On February 22, 1935, at the United Airport in Burbank, noted aviator Wiley Post laced into his pressurized suit and squeezed into the cockpit of a highly modified Lockheed Vega 5C. Post was attempting the first non-stop stratospheric flight across the United States in the “Winnie Mae.”
Unfortunately, Post's historic flight was cut short after fifty-seven miles as he was forced to make an emergency landing at Muroc Dry Lake (now Edwards Air Force Base).
Post made the landing without landing gear, and his descent was so skillful that the proprietor of the Muroc General Store, H. E. Mertz, did not hear the crash over his wind-powered sail car. When Post asked Mertz for assistance in removing his helmet, clad in his altitude suit, the merchant almost fainted from surprise.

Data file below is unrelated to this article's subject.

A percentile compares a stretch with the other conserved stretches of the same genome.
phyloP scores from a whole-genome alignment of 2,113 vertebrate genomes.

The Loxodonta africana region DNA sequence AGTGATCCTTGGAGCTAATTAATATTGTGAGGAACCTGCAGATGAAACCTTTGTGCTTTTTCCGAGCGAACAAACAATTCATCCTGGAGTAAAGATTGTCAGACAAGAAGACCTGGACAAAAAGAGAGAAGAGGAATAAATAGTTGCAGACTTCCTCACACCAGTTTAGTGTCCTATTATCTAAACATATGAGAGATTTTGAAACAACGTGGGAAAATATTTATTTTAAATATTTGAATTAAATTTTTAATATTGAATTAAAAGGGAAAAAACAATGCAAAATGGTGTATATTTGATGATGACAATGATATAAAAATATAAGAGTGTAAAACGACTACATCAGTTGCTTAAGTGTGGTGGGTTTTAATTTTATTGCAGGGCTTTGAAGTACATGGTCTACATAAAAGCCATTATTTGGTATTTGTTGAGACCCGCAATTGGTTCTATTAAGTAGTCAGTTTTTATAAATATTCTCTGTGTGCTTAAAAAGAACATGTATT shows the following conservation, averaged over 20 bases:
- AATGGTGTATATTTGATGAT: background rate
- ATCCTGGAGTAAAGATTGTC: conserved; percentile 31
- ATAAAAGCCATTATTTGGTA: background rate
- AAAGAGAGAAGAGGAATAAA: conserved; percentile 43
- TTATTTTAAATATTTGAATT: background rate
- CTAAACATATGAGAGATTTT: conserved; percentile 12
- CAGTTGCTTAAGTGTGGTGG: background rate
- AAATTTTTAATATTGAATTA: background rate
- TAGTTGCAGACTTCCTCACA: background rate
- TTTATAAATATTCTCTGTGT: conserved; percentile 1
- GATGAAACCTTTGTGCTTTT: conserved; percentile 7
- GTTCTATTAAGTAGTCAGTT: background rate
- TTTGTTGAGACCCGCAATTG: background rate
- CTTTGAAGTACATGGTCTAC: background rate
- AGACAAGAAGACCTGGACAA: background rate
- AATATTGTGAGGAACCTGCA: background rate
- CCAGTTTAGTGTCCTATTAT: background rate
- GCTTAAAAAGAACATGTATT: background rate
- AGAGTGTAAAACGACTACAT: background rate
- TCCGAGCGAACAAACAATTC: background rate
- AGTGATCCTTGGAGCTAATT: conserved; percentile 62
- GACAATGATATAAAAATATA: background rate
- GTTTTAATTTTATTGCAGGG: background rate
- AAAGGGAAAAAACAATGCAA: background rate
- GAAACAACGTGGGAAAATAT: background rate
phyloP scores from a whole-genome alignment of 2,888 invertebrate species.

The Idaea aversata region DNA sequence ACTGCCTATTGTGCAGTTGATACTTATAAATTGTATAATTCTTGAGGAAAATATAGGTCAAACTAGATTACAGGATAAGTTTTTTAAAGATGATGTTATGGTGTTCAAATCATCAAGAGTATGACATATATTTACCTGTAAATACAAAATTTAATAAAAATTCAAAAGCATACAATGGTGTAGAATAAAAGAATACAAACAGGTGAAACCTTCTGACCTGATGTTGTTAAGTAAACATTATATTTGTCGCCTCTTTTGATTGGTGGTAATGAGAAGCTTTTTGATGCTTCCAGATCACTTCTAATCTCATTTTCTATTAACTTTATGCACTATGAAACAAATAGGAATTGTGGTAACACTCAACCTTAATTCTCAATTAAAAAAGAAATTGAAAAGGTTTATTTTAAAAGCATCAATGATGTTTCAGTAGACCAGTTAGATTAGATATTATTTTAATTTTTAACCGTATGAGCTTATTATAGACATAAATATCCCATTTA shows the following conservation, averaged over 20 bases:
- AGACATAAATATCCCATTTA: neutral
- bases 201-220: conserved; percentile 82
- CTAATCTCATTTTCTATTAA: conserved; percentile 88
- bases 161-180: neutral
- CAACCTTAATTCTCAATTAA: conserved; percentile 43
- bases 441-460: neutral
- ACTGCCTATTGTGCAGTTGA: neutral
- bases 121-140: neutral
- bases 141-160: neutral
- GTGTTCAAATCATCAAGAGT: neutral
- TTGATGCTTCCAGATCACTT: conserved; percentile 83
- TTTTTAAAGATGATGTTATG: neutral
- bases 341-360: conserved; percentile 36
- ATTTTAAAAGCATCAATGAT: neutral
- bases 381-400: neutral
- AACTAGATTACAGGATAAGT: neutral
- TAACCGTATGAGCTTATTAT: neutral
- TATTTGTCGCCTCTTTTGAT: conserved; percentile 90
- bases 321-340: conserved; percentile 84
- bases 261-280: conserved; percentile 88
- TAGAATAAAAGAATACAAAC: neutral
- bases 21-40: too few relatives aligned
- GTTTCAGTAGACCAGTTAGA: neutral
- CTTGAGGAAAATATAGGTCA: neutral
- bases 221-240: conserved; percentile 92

A few days after the incident, it was announced the record attempt has been deliberately sabotaged by someone who placed emery dust in the engine, reducing it to junk. Post survived due to his superb piloting skills and the vast landing strip which enabled him to avert a tragedy.
In August that same year, Post was involved in another aviation accident near Point Barrow, Alaska. Famous American cowboy and actor, Will Rogers, was a passenger on this flight and both men died on impact.
Rogers believed aviation was the future of travel, and consequently took every chance he could to fly. Today Will Rogers would have turned 140 years old.
Photo courtesy of MOAH Collections